hat is, till I'm capable of running the business without advice I'll run it on yours. I've got to make a bluff, and this is the only way I see of doing it. What do you think?"
"I think," said Wright, "that it's the best thing you can do, though I wouldn't have suggested it myself. I'll give you the best I've got. An hour ago I was rather doubtful, but now I think you've got it in you to play a mighty good game of your own one of these days."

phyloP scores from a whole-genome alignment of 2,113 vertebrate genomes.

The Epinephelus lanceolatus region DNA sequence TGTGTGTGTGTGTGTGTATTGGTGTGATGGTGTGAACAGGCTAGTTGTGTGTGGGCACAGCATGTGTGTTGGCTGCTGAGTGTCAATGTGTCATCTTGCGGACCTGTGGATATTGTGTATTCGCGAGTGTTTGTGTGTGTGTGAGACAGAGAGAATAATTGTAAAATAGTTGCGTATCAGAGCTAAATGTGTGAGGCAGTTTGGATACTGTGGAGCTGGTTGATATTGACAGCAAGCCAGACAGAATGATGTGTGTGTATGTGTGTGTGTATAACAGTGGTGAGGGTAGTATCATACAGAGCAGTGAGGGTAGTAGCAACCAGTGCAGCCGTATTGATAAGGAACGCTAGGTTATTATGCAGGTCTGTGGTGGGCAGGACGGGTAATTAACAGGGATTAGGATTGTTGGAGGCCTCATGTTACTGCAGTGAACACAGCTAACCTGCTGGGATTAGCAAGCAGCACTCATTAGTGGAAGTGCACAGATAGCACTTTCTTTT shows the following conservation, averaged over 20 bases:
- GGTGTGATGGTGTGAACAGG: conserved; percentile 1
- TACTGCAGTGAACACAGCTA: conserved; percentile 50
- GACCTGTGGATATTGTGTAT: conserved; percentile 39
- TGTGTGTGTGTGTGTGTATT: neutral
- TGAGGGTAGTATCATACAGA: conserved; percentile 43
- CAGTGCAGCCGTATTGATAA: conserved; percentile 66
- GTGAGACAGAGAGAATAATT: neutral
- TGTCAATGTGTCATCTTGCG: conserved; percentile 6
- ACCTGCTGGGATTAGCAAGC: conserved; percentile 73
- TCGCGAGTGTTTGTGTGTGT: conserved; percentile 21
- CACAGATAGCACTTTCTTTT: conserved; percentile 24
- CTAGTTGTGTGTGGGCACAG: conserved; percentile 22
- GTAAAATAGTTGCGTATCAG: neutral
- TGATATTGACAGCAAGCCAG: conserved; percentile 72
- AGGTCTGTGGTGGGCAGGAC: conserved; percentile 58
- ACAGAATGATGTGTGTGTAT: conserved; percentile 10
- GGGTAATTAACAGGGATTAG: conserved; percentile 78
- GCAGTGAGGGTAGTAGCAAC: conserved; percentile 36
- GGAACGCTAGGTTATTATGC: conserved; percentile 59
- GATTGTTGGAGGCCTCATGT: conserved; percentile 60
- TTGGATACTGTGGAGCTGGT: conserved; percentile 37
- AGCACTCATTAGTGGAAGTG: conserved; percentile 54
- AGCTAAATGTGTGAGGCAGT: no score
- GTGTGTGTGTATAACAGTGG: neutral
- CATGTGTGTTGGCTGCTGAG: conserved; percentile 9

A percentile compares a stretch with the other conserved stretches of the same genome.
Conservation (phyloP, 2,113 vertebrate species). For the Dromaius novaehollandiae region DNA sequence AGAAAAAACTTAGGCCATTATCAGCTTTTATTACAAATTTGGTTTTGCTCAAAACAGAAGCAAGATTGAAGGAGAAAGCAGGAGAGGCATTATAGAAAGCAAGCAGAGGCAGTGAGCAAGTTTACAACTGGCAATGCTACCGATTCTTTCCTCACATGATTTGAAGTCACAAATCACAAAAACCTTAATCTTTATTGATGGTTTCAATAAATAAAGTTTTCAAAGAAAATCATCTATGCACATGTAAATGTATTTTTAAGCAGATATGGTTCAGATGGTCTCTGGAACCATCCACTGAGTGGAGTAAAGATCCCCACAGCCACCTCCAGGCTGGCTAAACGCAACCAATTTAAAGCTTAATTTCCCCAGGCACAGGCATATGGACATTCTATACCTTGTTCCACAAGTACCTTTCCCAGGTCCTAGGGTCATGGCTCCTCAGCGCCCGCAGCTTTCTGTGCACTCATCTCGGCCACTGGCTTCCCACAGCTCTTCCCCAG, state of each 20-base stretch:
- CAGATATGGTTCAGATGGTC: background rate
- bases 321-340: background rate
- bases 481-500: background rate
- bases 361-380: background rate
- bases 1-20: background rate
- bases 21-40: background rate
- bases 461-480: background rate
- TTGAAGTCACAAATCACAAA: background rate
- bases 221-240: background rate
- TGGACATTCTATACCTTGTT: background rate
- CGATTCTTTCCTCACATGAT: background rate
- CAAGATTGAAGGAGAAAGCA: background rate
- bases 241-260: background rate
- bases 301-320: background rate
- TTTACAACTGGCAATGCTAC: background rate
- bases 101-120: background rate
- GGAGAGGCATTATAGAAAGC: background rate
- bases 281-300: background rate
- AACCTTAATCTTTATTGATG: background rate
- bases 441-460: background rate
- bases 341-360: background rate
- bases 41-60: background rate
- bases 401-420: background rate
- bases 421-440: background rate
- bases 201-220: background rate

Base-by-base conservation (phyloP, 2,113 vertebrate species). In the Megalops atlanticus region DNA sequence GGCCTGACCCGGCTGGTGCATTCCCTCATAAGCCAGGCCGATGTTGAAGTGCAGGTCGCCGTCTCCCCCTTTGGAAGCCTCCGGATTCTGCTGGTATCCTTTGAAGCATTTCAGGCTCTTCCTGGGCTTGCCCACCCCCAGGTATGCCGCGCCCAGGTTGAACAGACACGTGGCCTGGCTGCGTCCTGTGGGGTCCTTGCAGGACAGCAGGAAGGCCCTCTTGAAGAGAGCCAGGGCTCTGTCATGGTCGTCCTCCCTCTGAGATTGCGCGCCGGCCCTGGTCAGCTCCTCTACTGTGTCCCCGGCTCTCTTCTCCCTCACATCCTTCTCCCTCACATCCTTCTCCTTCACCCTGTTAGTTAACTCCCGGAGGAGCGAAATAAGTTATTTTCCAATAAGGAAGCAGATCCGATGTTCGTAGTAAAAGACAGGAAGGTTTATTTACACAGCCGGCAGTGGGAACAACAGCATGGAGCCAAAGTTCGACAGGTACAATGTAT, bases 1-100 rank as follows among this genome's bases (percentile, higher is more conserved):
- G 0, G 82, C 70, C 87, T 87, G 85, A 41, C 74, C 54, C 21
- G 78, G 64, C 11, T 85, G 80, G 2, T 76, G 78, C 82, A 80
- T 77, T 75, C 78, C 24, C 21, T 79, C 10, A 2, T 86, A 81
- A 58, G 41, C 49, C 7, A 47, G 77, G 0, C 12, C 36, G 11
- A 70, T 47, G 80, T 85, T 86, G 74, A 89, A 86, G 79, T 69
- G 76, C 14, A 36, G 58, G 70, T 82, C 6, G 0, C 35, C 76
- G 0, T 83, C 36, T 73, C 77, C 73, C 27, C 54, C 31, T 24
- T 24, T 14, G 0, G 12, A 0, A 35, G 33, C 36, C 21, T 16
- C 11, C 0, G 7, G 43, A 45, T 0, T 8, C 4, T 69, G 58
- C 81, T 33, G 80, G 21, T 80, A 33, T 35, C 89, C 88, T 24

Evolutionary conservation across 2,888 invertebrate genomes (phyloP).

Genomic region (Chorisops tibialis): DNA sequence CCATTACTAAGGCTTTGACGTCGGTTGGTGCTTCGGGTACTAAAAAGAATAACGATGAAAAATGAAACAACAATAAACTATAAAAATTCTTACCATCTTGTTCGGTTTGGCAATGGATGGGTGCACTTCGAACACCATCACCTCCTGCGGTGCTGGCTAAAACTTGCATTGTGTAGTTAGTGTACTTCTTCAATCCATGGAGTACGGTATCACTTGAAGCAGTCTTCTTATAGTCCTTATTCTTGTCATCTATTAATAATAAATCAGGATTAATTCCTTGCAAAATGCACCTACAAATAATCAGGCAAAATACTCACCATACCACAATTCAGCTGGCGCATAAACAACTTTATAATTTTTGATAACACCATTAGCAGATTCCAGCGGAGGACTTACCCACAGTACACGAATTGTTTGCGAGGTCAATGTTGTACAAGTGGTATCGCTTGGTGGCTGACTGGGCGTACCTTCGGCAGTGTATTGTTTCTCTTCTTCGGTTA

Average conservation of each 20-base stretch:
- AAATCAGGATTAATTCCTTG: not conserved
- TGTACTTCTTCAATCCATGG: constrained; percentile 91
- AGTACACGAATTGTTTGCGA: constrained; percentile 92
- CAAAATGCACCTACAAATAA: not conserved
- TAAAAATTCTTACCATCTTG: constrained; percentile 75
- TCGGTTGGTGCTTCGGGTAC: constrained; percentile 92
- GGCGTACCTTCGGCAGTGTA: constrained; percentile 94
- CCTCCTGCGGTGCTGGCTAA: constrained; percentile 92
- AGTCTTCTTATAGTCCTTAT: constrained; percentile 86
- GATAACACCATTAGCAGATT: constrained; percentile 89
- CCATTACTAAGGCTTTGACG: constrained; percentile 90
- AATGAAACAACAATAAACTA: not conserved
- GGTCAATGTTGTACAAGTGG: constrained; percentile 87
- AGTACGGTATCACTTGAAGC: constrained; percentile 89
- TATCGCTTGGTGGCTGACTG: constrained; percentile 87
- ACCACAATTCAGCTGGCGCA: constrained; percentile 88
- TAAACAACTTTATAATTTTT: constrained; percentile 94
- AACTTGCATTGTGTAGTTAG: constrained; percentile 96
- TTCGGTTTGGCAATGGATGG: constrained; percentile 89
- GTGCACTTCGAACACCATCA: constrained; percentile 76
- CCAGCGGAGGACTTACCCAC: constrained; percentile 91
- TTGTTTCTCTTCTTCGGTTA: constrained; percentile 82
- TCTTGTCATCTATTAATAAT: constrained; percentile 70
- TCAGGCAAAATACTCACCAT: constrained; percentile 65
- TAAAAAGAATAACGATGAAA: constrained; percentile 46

Whereupon old Bob Wright and young Joe Kent shook hands with mutual respect--Wright because he had found that Kent was not a self-sufficient young ass, and Kent because Wright had treated him as a man instead of merely as an employer.
In the course of a few weeks Joe Kent began to feel that he was making some progress. The business was no longer a mysterious machine that somehow produced money for his needs. It became a breathing, throbbing creature, sensitive to the touch, thriving with attention, languishing with neglect. It was a del